Why was the Untitled Letter issued?
During an inspection of CSL Biotherapies (CSL) located in Victoria, Australia during April 2010, FDA investigators observed deviations from current good manufacturing practice (CGMP) requirements in the manufacture of licensed influenza vaccines (Afluria seasonal influenza vaccine and Influenza A (H1N1) Monovalent Vaccine). FDA is not aware of any findings that endangered any patients.
The observed deviations involved failure by the company to: 1) thoroughly investigate any unexplained discrepancy or the failure of a batch or any of its components to meet specifications; 2) assure that drug product containers or closures do not react with substances contained in the product and do not leach into the product; 3) assure that reserve samples from representative sample lots or batches are examined at least once a year for evidence of deterioration; and 4) establish testing procedures designed to assure components conform to appropriate standards of identity strength, quality, and purity.
The Untitled Letter reiterates the observations noted during the inspection and acknowledges the firm’s response to the list of observations. The letter also asks for additional information, and requests that the firm meet with FDA for further discussions related to the observed deviations and planned corrective actions.
A copy of the Untitled Letter is available on our website at: http://www.fda.gov/BiologicsBloodVaccines/GuidanceComplianceRegulatoryInformation/
What is the difference between an Untitled Letter and a Warning letter?
An Untitled Letter is an initial correspondence with a regulated firm that cites violations that do not meet the threshold of regulatory significance for a Warning Letter. Examples of when CBER has issued an Untitled Letter include after its review of a manufacturer's advertising and promotional labeling, after an inspection under CBER's bioresearch monitoring program or by Team Biologics, and as a result of internet website surveillance.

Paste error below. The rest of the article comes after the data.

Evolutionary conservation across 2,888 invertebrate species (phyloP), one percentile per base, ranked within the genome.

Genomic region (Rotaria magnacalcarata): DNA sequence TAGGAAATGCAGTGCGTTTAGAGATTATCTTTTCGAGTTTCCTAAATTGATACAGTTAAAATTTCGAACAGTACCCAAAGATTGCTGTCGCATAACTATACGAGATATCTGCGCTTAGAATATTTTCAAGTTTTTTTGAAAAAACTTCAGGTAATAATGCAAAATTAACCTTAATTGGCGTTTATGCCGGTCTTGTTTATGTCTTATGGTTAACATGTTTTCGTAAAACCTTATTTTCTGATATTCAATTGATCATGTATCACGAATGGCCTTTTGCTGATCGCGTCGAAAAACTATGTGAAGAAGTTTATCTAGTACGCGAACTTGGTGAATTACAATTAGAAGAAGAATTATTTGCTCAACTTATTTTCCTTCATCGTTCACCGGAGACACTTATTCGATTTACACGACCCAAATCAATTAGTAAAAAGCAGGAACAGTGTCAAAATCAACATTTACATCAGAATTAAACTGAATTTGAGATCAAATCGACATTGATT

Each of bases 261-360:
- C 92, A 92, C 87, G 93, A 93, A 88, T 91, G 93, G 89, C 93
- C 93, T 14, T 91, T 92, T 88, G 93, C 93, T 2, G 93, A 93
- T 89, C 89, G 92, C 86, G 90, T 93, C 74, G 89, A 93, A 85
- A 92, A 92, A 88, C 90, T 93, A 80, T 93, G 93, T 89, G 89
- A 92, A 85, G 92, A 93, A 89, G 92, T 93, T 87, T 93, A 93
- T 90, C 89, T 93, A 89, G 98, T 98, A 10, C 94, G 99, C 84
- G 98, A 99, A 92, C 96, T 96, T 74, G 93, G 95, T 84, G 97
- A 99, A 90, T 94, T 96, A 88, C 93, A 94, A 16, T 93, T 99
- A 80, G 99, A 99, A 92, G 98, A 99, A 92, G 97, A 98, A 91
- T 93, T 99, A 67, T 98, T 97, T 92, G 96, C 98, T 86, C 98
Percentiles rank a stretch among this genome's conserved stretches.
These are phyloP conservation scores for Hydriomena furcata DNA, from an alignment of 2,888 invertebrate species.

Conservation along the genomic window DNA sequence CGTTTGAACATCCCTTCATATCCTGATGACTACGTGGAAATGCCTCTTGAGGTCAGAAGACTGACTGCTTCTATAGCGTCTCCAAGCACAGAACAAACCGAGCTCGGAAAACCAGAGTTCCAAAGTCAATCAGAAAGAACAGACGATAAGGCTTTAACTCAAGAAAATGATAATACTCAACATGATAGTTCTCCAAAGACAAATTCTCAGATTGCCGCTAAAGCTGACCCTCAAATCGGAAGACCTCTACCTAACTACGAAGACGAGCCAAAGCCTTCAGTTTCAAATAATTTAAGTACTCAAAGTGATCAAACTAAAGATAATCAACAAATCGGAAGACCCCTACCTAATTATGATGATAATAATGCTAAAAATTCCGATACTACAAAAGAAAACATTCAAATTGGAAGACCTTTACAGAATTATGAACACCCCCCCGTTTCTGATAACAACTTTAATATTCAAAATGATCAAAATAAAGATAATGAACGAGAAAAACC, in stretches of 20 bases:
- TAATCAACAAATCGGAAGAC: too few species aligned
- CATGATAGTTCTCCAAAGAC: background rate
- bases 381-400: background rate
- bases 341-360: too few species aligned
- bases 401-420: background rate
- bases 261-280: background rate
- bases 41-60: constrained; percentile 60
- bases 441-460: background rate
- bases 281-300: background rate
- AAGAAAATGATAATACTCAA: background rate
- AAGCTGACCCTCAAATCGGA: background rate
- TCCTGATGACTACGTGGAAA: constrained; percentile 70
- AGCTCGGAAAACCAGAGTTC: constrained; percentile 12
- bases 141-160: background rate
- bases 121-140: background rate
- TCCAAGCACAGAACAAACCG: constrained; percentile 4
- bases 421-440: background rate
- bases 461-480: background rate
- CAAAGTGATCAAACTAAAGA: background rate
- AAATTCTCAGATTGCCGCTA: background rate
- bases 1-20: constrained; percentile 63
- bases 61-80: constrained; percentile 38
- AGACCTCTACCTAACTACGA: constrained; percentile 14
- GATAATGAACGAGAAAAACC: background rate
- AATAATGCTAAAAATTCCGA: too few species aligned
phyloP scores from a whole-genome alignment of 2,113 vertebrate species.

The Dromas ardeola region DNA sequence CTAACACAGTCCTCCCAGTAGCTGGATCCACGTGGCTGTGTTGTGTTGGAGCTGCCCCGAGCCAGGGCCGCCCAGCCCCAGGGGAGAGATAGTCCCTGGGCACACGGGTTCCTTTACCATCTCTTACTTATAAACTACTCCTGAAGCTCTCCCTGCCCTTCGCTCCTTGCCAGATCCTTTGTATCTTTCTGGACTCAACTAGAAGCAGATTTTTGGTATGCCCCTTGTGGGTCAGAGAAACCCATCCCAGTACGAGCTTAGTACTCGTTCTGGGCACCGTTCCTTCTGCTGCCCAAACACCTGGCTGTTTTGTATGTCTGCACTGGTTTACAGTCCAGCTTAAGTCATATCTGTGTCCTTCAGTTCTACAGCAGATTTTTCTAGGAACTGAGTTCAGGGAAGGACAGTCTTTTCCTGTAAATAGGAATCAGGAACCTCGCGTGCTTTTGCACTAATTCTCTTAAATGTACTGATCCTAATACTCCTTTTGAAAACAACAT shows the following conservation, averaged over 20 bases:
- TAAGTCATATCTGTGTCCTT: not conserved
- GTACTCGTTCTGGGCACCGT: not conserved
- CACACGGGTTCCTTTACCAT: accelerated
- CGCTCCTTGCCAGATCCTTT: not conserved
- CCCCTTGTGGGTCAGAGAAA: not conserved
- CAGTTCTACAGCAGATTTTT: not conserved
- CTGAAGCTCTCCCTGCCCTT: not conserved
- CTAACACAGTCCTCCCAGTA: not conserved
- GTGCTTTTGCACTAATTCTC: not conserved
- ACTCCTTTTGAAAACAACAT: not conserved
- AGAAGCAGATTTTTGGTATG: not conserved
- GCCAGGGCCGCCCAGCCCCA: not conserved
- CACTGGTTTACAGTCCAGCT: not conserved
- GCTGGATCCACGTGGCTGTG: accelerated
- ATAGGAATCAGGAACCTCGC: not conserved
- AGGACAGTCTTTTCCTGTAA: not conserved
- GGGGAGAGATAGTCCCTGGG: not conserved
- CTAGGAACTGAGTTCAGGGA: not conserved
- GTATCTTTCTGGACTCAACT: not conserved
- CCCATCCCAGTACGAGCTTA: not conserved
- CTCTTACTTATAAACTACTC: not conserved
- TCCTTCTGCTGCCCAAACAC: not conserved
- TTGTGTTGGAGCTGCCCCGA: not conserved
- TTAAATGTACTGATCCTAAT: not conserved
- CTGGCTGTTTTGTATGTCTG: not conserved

For what products did FDA observe deviations from CGMP requirements?
The CSL facility manufactures Afluria (trivalent seasonal influenza vaccine) and H1N1 (monovalent) influenza virus vaccines in both single-dose thimerosal-free syringes and multi-dose vials containing thimerosal. FDA investigators observed deviations from CGMP requirements in the manufacture of these products.
Are the adverse reactions reported after administration of CSL’s influenza vaccine in Australia related to the deviations outlined in the Untitled Letter?
No, there is no direct connection between the adverse reactions of fever and febrile seizures reported in young children and the deviations noted in the Untitled Letter. The majority of the deviations noted in the Untitled Letter are related to the multi-dose vials that contain thimerosal. The adverse reactions that have been reported in Australia are associated with single dose syringes, which do not contain thimerosal.
What is the status of the investigation into the adverse reactions observed in Australia?
FDA was recently notified by CSL and Australia’s regulatory authority, Therapeutic Goods Administration (TGA), of an increase in the number of reports of febrile seizures in Australia in children under 5 years of age who had received CSL’s 2010 seasonal trivalent influenza vaccine manufactured for the Southern hemisphere. The vaccine, Fluvax, contains the 2009 H1N1 and two other influenza virus strains.
At that time, CSL began withholding further distribution of its 2010 pediatric seasonal influenza vaccine in Australia. Also, the Australian Chief Medical Officer suspended influenza vaccinations for all healthy children under 5 years of age until further notice.
The Australian CSL product is licensed as Afluria in the United States and is indicated for individuals 6 months and older. However, the formulation associated with the adverse events in Australia has not yet been approved by FDA for the upcoming 2010-2011 influenza season..
Various investigations into the cause(s) of these febrile seizures are still ongoing. FDA is collaborating with TGA, other international regulatory counterparts, and CSL to obtain additional information and stay apprised of the status of the investigations to assess any potential implications for the United States influenza season.
Are influenza vaccines safe?
Yes. Millions of doses of seasonal influenza vaccines have been given safely in the US for the last decade. These vaccines have a long and successful track record of safety.
The seasonal influenza vaccines have been well studied, and febrile seizures have not been a concern.
For the 2009-2010 influenza season, FDA and CDC enhanced vaccine safety monitoring for the seasonal and H1N1 vaccines. No concerns pertaining to febrile seizures were identified in this safety monitoring.